FEDERATION CYNOLOGIQUE INTERNATIONALE STANDARD OF THE

NEAPOLITAN MASTIFF

The FCI standard of the Neapolitan Mastiff was revised in November 1989, and again in November 1991. Basically it was abbreviated from the 1971 version and put into less technical language. There are a few changes in the newer versions regarding gaits and disqualifications~ This year more revisions of the standard are in the works. For the moment, however, it is appropriate to present the 1991 Standard of the Neapolitan Mastiff.

NEW FCI STANDARD # 197 OF THE NEAPOLITAN MASTIFF AS REVISED NOVEMBER 19, 1991

Translated from the Italian by Sherilyn Allen VMD, March, 1992.

COUNTRY OF ORIGIN: Italy

UTILIZATION: Dog for Guard and Personal Protection

FCI CLASSIFICATION: Group 2 -- dogs of the type Pincher, Schnauzer, Molossian, and Swiss Cattle Dogs. Section 2. I-Molossians, type-Dogue. Not required to do a working test.

BRIEF HISTORICAL NOTES:

The Neapolitan Mastiff is a descendant of the large Roman Molossian described by Columella (Ist century AD) in De RE Rustica. It was disseminated throughout Europe by the Roman Legions, with which the dogs fought during their battles. In this way, the breed contributed to the formation of numerous other Molossian breeds in other European countries. Having survived for many centuries in the countryside around Vesuvius, and the environs of Naples, the Neapolitan Mastiff was reconstructed after 1947, due to the devoted efforts of a group of dog lovers.

GENERAL APPEARANCE:

A heavy, massive, and stocky dog of great size, whose length of the body is greater than the height at the withers.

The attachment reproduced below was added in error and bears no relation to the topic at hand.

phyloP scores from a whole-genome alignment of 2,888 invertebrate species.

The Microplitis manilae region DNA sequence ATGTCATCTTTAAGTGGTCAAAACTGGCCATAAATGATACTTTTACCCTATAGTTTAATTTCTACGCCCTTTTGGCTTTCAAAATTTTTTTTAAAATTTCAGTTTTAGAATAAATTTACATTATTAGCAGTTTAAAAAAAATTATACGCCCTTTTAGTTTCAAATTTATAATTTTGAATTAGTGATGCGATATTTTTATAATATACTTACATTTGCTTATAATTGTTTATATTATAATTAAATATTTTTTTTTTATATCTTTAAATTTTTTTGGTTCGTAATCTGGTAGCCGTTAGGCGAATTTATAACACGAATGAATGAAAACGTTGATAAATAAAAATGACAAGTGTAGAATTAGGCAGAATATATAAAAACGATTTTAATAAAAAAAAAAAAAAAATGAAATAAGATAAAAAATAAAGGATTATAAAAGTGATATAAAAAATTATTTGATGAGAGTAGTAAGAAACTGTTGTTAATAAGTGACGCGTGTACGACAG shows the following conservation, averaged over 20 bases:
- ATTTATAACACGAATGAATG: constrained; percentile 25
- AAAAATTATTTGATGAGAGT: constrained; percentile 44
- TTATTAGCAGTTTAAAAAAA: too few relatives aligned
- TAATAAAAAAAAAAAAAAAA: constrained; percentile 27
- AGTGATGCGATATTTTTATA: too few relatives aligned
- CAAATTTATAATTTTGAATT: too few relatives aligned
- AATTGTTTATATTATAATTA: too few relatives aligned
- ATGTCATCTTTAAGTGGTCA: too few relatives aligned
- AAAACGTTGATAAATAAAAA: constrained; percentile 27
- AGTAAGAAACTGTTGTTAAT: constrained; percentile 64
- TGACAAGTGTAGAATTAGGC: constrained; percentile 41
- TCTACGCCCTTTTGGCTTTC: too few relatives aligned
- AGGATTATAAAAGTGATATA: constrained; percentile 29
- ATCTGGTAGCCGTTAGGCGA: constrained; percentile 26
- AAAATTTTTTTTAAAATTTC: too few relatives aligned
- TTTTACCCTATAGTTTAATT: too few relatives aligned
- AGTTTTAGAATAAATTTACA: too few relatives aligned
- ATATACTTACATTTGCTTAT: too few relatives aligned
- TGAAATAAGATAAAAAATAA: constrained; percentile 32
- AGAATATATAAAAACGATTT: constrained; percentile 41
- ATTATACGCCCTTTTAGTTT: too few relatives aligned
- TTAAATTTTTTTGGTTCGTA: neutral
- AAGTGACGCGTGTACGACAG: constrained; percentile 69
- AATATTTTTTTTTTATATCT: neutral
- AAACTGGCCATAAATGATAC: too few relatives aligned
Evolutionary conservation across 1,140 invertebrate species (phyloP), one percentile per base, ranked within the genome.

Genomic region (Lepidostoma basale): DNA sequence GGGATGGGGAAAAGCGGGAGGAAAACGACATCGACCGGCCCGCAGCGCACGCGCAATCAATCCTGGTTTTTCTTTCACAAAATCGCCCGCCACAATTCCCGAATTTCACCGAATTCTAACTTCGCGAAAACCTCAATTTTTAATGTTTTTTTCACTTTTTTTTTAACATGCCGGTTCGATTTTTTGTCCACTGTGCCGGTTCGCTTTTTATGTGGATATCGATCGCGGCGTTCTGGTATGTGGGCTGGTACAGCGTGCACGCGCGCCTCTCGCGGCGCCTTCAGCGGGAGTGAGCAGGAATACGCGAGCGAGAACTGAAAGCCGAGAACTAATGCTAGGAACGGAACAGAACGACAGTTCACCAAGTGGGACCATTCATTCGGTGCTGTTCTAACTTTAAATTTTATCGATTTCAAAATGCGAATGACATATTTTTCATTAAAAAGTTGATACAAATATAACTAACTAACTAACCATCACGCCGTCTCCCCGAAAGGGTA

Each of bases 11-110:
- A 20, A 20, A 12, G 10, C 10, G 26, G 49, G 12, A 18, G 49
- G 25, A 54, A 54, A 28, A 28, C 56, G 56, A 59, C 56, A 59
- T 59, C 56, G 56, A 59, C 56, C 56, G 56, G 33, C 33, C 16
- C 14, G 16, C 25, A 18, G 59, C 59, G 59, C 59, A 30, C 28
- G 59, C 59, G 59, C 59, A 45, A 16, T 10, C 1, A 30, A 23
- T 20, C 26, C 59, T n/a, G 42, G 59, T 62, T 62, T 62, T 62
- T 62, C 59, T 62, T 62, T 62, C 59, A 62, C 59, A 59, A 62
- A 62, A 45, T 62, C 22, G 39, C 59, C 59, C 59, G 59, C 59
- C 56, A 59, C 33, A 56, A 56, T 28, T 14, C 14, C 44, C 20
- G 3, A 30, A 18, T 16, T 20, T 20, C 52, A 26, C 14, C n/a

IMPORTANT PROPORTIONS:

The length of the body is 10% greater than the height at the withers. The length of the head is equal to 3/10 of the height at the withers. The proportion of the cranium to the muzzle is 2 to 1.

BEHAVIOR AND CHARACTER:

The character of the Neapolitan Mastiff is steady and loyal, not aggressive or apt to bite without reason. As protector of his property and persons, he is always watchful, intelligent, noble, and majestic.

HEAD:

Short and massive, with the cranium being very wide at the level of the zygomatic arches (cheekbones). The length of the head is about 3/10 the height at the withers. The skin is abundant, with wrinkles and folds, the most typical of which, and the best delineated, is the fold which extends from the external angle of the eyelids to the external angle of the lips. The upper longitudinal axes of the cranium and the muzzle are parallel.

CRANIAL REGION:

The cranium is wide, flat in particular between the ears, and slightly convex at the frontal part. The width between the cheekbones is greater than half the length of the head. The zygomatic arches (cheekbones) are very prominent. but covered with flat muscles. The brow is very developed. The frontal furrow is marked. The occiput is barely apparent.

STOP: Very defined.

FACIAL REGION:

Nose

As an extension of the top line of the muzzle, it should not protrude beyond the anterior vertical plane of the lips. It should be voluminous, with well opened, large nostrils. The color is in rapport with that of the coat color; i.e. black in black subjects, dark grey-brown in dogs of other colors, and brown in mahogany coats.

Muzzle

It is very wide and deep; its length corresponds to that of the bridge of the nose, and should be equal to 1/3 of the length of the head. The lateral borders are parallel so that from the front, the muzzle appears to be practically square.

Lips

I heavy, thick, and abundant. The upper lips, viewed from the front, make at their point of junction, an upside down "V". The lower, lateral border of the muzzle is formed by the upper lips. The lowest part of the lower border is the labial commissure, with its visible mucosa, and situated in line with the vertical drop from the external angle of the eye.

Jaws

Strong, with jawbones which are sturdy, and dental arcades which meet perfectly. The mandible (lower jaw) must be well developed in width.